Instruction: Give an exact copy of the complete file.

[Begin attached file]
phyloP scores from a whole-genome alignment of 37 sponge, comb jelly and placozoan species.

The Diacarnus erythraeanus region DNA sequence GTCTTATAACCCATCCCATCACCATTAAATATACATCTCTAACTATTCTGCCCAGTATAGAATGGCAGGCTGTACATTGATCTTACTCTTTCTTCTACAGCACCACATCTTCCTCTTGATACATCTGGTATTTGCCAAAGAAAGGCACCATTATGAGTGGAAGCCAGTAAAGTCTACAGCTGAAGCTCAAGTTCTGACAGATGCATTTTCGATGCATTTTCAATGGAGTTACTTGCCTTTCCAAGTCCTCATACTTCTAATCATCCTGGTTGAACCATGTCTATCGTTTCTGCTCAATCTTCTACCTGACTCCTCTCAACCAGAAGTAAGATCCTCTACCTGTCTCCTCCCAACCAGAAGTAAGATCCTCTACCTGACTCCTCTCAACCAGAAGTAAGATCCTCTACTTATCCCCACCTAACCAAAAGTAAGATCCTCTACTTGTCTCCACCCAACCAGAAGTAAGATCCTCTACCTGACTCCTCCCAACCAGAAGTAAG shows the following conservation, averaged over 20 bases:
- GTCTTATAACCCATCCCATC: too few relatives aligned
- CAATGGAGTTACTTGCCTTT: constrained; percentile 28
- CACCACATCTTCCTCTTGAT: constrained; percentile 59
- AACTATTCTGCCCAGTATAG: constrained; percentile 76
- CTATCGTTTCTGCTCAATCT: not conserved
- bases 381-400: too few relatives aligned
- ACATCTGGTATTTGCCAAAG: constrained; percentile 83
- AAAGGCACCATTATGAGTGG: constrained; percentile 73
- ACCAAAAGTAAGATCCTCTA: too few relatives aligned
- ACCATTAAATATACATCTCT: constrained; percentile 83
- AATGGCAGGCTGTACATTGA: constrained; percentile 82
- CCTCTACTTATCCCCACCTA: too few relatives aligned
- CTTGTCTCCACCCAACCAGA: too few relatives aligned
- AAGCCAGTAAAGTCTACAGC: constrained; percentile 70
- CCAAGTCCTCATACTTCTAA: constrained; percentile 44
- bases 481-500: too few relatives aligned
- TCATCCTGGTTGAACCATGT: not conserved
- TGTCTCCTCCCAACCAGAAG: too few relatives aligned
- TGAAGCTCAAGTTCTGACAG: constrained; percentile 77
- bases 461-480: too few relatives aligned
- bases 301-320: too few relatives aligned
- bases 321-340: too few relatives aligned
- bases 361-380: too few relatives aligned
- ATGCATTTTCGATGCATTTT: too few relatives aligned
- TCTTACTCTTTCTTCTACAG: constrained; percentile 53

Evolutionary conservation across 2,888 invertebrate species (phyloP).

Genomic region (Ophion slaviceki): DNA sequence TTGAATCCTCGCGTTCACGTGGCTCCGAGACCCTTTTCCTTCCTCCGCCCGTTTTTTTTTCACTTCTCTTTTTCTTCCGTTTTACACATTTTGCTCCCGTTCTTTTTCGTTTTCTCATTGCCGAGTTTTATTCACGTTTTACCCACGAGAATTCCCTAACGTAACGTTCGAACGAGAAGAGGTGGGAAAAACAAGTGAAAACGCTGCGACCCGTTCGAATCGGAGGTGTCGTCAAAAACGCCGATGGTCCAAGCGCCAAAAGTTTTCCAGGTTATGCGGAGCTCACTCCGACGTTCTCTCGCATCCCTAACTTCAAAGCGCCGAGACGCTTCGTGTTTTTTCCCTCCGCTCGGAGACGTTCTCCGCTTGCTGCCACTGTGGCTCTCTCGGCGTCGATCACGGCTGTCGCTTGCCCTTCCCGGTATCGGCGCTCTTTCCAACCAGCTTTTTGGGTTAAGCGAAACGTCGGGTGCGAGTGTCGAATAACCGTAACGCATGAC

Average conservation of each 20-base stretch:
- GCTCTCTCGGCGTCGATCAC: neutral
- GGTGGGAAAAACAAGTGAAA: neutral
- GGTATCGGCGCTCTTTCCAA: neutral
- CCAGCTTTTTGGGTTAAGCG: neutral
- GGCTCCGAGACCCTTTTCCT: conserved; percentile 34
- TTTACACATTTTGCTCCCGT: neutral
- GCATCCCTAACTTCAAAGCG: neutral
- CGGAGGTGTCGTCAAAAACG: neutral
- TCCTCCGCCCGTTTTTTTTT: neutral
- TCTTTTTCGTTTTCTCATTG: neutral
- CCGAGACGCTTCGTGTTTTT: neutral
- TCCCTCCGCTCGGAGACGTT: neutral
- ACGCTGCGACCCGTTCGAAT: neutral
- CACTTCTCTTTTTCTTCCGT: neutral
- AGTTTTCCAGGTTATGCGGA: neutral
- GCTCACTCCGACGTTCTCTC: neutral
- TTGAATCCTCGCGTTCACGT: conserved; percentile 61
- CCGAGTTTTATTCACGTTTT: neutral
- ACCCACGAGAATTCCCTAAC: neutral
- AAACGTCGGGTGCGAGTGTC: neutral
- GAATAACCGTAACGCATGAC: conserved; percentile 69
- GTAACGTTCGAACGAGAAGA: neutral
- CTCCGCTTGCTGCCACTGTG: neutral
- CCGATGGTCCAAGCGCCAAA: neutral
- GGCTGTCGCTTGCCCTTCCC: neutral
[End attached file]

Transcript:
phyloP scores from a whole-genome alignment of 37 sponge, comb jelly and placozoan species.

The Diacarnus erythraeanus region DNA sequence GTCTTATAACCCATCCCATCACCATTAAATATACATCTCTAACTATTCTGCCCAGTATAGAATGGCAGGCTGTACATTGATCTTACTCTTTCTTCTACAGCACCACATCTTCCTCTTGATACATCTGGTATTTGCCAAAGAAAGGCACCATTATGAGTGGAAGCCAGTAAAGTCTACAGCTGAAGCTCAAGTTCTGACAGATGCATTTTCGATGCATTTTCAATGGAGTTACTTGCCTTTCCAAGTCCTCATACTTCTAATCATCCTGGTTGAACCATGTCTATCGTTTCTGCTCAATCTTCTACCTGACTCCTCTCAACCAGAAGTAAGATCCTCTACCTGTCTCCTCCCAACCAGAAGTAAGATCCTCTACCTGACTCCTCTCAACCAGAAGTAAGATCCTCTACTTATCCCCACCTAACCAAAAGTAAGATCCTCTACTTGTCTCCACCCAACCAGAAGTAAGATCCTCTACCTGACTCCTCCCAACCAGAAGTAAG shows the following conservation, averaged over 20 bases:
- GTCTTATAACCCATCCCATC: too few relatives aligned
- CAATGGAGTTACTTGCCTTT: constrained; percentile 28
- CACCACATCTTCCTCTTGAT: constrained; percentile 59
- AACTATTCTGCCCAGTATAG: constrained; percentile 76
- CTATCGTTTCTGCTCAATCT: not conserved
- bases 381-400: too few relatives aligned
- ACATCTGGTATTTGCCAAAG: constrained; percentile 83
- AAAGGCACCATTATGAGTGG: constrained; percentile 73
- ACCAAAAGTAAGATCCTCTA: too few relatives aligned
- ACCATTAAATATACATCTCT: constrained; percentile 83
- AATGGCAGGCTGTACATTGA: constrained; percentile 82
- CCTCTACTTATCCCCACCTA: too few relatives aligned
- CTTGTCTCCACCCAACCAGA: too few relatives aligned
- AAGCCAGTAAAGTCTACAGC: constrained; percentile 70
- CCAAGTCCTCATACTTCTAA: constrained; percentile 44
- bases 481-500: too few relatives aligned
- TCATCCTGGTTGAACCATGT: not conserved
- TGTCTCCTCCCAACCAGAAG: too few relatives aligned
- TGAAGCTCAAGTTCTGACAG: constrained; percentile 77
- bases 461-480: too few relatives aligned
- bases 301-320: too few relatives aligned
- bases 321-340: too few relatives aligned
- bases 361-380: too few relatives aligned
- ATGCATTTTCGATGCATTTT: too few relatives aligned
- TCTTACTCTTTCTTCTACAG: constrained; percentile 53

Evolutionary conservation across 2,888 invertebrate species (phyloP).

Genomic region (Ophion slaviceki): DNA sequence TTGAATCCTCGCGTTCACGTGGCTCCGAGACCCTTTTCCTTCCTCCGCCCGTTTTTTTTTCACTTCTCTTTTTCTTCCGTTTTACACATTTTGCTCCCGTTCTTTTTCGTTTTCTCATTGCCGAGTTTTATTCACGTTTTACCCACGAGAATTCCCTAACGTAACGTTCGAACGAGAAGAGGTGGGAAAAACAAGTGAAAACGCTGCGACCCGTTCGAATCGGAGGTGTCGTCAAAAACGCCGATGGTCCAAGCGCCAAAAGTTTTCCAGGTTATGCGGAGCTCACTCCGACGTTCTCTCGCATCCCTAACTTCAAAGCGCCGAGACGCTTCGTGTTTTTTCCCTCCGCTCGGAGACGTTCTCCGCTTGCTGCCACTGTGGCTCTCTCGGCGTCGATCACGGCTGTCGCTTGCCCTTCCCGGTATCGGCGCTCTTTCCAACCAGCTTTTTGGGTTAAGCGAAACGTCGGGTGCGAGTGTCGAATAACCGTAACGCATGAC

Average conservation of each 20-base stretch:
- GCTCTCTCGGCGTCGATCAC: neutral
- GGTGGGAAAAACAAGTGAAA: neutral
- GGTATCGGCGCTCTTTCCAA: neutral
- CCAGCTTTTTGGGTTAAGCG: neutral
- GGCTCCGAGACCCTTTTCCT: conserved; percentile 34
- TTTACACATTTTGCTCCCGT: neutral
- GCATCCCTAACTTCAAAGCG: neutral
- CGGAGGTGTCGTCAAAAACG: neutral
- TCCTCCGCCCGTTTTTTTTT: neutral
- TCTTTTTCGTTTTCTCATTG: neutral
- CCGAGACGCTTCGTGTTTTT: neutral
- TCCCTCCGCTCGGAGACGTT: neutral
- ACGCTGCGACCCGTTCGAAT: neutral
- CACTTCTCTTTTTCTTCCGT: neutral
- AGTTTTCCAGGTTATGCGGA: neutral
- GCTCACTCCGACGTTCTCTC: neutral
- TTGAATCCTCGCGTTCACGT: conserved; percentile 61
- CCGAGTTTTATTCACGTTTT: neutral
- ACCCACGAGAATTCCCTAAC: neutral
- AAACGTCGGGTGCGAGTGTC: neutral
- GAATAACCGTAACGCATGAC: conserved; percentile 69
- GTAACGTTCGAACGAGAAGA: neutral
- CTCCGCTTGCTGCCACTGTG: neutral
- CCGATGGTCCAAGCGCCAAA: neutral
- GGCTGTCGCTTGCCCTTCCC: neutral